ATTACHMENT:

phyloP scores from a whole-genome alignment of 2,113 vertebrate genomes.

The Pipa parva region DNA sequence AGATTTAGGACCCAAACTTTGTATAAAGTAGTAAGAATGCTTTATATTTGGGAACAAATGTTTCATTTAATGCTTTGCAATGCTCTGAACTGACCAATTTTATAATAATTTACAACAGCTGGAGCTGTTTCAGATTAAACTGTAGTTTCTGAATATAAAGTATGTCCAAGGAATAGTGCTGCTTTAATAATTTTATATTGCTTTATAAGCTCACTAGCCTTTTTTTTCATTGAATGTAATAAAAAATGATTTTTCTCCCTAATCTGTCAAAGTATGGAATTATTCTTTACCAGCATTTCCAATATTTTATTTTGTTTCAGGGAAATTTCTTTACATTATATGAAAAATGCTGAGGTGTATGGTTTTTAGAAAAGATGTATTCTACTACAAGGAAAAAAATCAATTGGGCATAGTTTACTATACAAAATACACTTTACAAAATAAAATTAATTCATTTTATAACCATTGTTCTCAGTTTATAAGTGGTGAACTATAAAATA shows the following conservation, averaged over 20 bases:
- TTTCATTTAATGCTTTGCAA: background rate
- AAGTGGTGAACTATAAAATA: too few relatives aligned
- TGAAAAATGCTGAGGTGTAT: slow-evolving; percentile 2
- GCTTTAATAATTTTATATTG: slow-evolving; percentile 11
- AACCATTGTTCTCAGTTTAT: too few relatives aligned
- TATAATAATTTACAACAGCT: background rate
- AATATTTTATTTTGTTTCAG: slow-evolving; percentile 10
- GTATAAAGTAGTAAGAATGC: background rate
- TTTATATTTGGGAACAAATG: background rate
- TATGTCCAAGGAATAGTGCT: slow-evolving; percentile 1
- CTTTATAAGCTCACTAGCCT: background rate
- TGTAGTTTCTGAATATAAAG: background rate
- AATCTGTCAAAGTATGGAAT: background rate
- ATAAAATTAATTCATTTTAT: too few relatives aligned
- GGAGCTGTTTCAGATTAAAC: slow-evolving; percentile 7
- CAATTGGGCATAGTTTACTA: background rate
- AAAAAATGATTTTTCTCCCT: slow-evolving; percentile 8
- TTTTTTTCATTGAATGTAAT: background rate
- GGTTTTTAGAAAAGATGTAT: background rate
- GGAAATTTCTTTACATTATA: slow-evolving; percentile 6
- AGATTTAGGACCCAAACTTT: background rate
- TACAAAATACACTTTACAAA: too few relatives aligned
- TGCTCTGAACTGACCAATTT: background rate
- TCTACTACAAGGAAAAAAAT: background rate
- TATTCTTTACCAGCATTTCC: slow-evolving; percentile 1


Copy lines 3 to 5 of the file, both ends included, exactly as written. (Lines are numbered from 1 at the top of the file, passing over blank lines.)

- TTTCATTTAATGCTTTGCAA: background rate
- AAGTGGTGAACTATAAAATA: too few relatives aligned
- TGAAAAATGCTGAGGTGTAT: slow-evolving; percentile 2